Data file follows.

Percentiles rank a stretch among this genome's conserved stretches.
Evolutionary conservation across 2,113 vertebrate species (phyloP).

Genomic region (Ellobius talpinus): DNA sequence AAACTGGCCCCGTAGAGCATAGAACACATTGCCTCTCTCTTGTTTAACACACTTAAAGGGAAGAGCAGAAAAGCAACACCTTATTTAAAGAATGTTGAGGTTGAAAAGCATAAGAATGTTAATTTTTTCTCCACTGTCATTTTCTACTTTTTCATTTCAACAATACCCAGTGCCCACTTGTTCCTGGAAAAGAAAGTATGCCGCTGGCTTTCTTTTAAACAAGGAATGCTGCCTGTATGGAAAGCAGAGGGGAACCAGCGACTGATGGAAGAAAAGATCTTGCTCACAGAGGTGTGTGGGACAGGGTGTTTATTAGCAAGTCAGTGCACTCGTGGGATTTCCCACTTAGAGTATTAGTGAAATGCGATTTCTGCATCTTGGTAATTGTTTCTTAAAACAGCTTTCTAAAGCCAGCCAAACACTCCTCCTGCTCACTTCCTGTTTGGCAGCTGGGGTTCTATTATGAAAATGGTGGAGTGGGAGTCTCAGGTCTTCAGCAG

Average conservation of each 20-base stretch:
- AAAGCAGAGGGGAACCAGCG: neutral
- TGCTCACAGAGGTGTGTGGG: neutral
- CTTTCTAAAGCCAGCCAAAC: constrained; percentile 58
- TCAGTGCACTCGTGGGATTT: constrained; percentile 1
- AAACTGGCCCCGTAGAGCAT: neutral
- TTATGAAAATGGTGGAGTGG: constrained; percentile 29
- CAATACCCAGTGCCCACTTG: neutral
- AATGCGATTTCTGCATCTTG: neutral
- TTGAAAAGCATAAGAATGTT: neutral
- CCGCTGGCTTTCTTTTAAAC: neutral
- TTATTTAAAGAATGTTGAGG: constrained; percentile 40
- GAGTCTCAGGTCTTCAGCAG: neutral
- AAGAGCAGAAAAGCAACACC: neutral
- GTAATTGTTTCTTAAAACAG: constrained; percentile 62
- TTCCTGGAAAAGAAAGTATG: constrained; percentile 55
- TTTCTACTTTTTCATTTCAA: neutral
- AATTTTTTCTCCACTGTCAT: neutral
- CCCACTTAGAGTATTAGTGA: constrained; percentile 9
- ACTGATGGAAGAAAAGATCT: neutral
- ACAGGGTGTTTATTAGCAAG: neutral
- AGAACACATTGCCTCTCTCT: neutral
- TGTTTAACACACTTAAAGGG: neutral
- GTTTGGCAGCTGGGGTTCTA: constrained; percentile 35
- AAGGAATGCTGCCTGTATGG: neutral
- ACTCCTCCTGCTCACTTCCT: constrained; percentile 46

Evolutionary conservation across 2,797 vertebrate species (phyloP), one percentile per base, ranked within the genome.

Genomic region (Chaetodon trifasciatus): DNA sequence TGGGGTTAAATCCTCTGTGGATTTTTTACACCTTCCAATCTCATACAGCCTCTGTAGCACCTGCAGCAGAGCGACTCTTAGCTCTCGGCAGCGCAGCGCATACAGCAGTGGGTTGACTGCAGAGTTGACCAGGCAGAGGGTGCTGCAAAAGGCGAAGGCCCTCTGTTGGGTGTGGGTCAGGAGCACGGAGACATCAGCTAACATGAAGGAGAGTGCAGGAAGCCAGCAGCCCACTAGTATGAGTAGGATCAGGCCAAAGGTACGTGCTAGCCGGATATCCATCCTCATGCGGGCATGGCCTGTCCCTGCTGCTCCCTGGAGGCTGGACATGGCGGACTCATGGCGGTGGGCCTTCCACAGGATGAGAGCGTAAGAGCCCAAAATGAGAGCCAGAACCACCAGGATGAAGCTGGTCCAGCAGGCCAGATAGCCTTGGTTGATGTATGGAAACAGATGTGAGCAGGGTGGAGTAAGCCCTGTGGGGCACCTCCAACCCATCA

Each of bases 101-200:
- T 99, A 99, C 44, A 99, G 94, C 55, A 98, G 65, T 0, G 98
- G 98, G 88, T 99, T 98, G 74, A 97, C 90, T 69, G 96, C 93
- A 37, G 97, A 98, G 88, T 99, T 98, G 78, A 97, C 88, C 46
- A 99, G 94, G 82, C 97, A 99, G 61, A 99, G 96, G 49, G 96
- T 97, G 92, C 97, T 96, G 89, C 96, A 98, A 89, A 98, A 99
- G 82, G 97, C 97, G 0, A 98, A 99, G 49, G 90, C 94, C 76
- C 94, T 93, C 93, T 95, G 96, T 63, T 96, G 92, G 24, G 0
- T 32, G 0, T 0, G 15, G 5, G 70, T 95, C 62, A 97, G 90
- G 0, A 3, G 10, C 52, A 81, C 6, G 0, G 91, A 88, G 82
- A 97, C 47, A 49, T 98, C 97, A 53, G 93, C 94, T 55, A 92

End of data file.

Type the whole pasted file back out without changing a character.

Percentiles rank a stretch among this genome's conserved stretches.
Evolutionary conservation across 2,113 vertebrate species (phyloP).

Genomic region (Ellobius talpinus): DNA sequence AAACTGGCCCCGTAGAGCATAGAACACATTGCCTCTCTCTTGTTTAACACACTTAAAGGGAAGAGCAGAAAAGCAACACCTTATTTAAAGAATGTTGAGGTTGAAAAGCATAAGAATGTTAATTTTTTCTCCACTGTCATTTTCTACTTTTTCATTTCAACAATACCCAGTGCCCACTTGTTCCTGGAAAAGAAAGTATGCCGCTGGCTTTCTTTTAAACAAGGAATGCTGCCTGTATGGAAAGCAGAGGGGAACCAGCGACTGATGGAAGAAAAGATCTTGCTCACAGAGGTGTGTGGGACAGGGTGTTTATTAGCAAGTCAGTGCACTCGTGGGATTTCCCACTTAGAGTATTAGTGAAATGCGATTTCTGCATCTTGGTAATTGTTTCTTAAAACAGCTTTCTAAAGCCAGCCAAACACTCCTCCTGCTCACTTCCTGTTTGGCAGCTGGGGTTCTATTATGAAAATGGTGGAGTGGGAGTCTCAGGTCTTCAGCAG

Average conservation of each 20-base stretch:
- AAAGCAGAGGGGAACCAGCG: neutral
- TGCTCACAGAGGTGTGTGGG: neutral
- CTTTCTAAAGCCAGCCAAAC: constrained; percentile 58
- TCAGTGCACTCGTGGGATTT: constrained; percentile 1
- AAACTGGCCCCGTAGAGCAT: neutral
- TTATGAAAATGGTGGAGTGG: constrained; percentile 29
- CAATACCCAGTGCCCACTTG: neutral
- AATGCGATTTCTGCATCTTG: neutral
- TTGAAAAGCATAAGAATGTT: neutral
- CCGCTGGCTTTCTTTTAAAC: neutral
- TTATTTAAAGAATGTTGAGG: constrained; percentile 40
- GAGTCTCAGGTCTTCAGCAG: neutral
- AAGAGCAGAAAAGCAACACC: neutral
- GTAATTGTTTCTTAAAACAG: constrained; percentile 62
- TTCCTGGAAAAGAAAGTATG: constrained; percentile 55
- TTTCTACTTTTTCATTTCAA: neutral
- AATTTTTTCTCCACTGTCAT: neutral
- CCCACTTAGAGTATTAGTGA: constrained; percentile 9
- ACTGATGGAAGAAAAGATCT: neutral
- ACAGGGTGTTTATTAGCAAG: neutral
- AGAACACATTGCCTCTCTCT: neutral
- TGTTTAACACACTTAAAGGG: neutral
- GTTTGGCAGCTGGGGTTCTA: constrained; percentile 35
- AAGGAATGCTGCCTGTATGG: neutral
- ACTCCTCCTGCTCACTTCCT: constrained; percentile 46

Evolutionary conservation across 2,797 vertebrate species (phyloP), one percentile per base, ranked within the genome.

Genomic region (Chaetodon trifasciatus): DNA sequence TGGGGTTAAATCCTCTGTGGATTTTTTACACCTTCCAATCTCATACAGCCTCTGTAGCACCTGCAGCAGAGCGACTCTTAGCTCTCGGCAGCGCAGCGCATACAGCAGTGGGTTGACTGCAGAGTTGACCAGGCAGAGGGTGCTGCAAAAGGCGAAGGCCCTCTGTTGGGTGTGGGTCAGGAGCACGGAGACATCAGCTAACATGAAGGAGAGTGCAGGAAGCCAGCAGCCCACTAGTATGAGTAGGATCAGGCCAAAGGTACGTGCTAGCCGGATATCCATCCTCATGCGGGCATGGCCTGTCCCTGCTGCTCCCTGGAGGCTGGACATGGCGGACTCATGGCGGTGGGCCTTCCACAGGATGAGAGCGTAAGAGCCCAAAATGAGAGCCAGAACCACCAGGATGAAGCTGGTCCAGCAGGCCAGATAGCCTTGGTTGATGTATGGAAACAGATGTGAGCAGGGTGGAGTAAGCCCTGTGGGGCACCTCCAACCCATCA

Each of bases 101-200:
- T 99, A 99, C 44, A 99, G 94, C 55, A 98, G 65, T 0, G 98
- G 98, G 88, T 99, T 98, G 74, A 97, C 90, T 69, G 96, C 93
- A 37, G 97, A 98, G 88, T 99, T 98, G 78, A 97, C 88, C 46
- A 99, G 94, G 82, C 97, A 99, G 61, A 99, G 96, G 49, G 96
- T 97, G 92, C 97, T 96, G 89, C 96, A 98, A 89, A 98, A 99
- G 82, G 97, C 97, G 0, A 98, A 99, G 49, G 90, C 94, C 76
- C 94, T 93, C 93, T 95, G 96, T 63, T 96, G 92, G 24, G 0
- T 32, G 0, T 0, G 15, G 5, G 70, T 95, C 62, A 97, G 90
- G 0, A 3, G 10, C 52, A 81, C 6, G 0, G 91, A 88, G 82
- A 97, C 47, A 49, T 98, C 97, A 53, G 93, C 94, T 55, A 92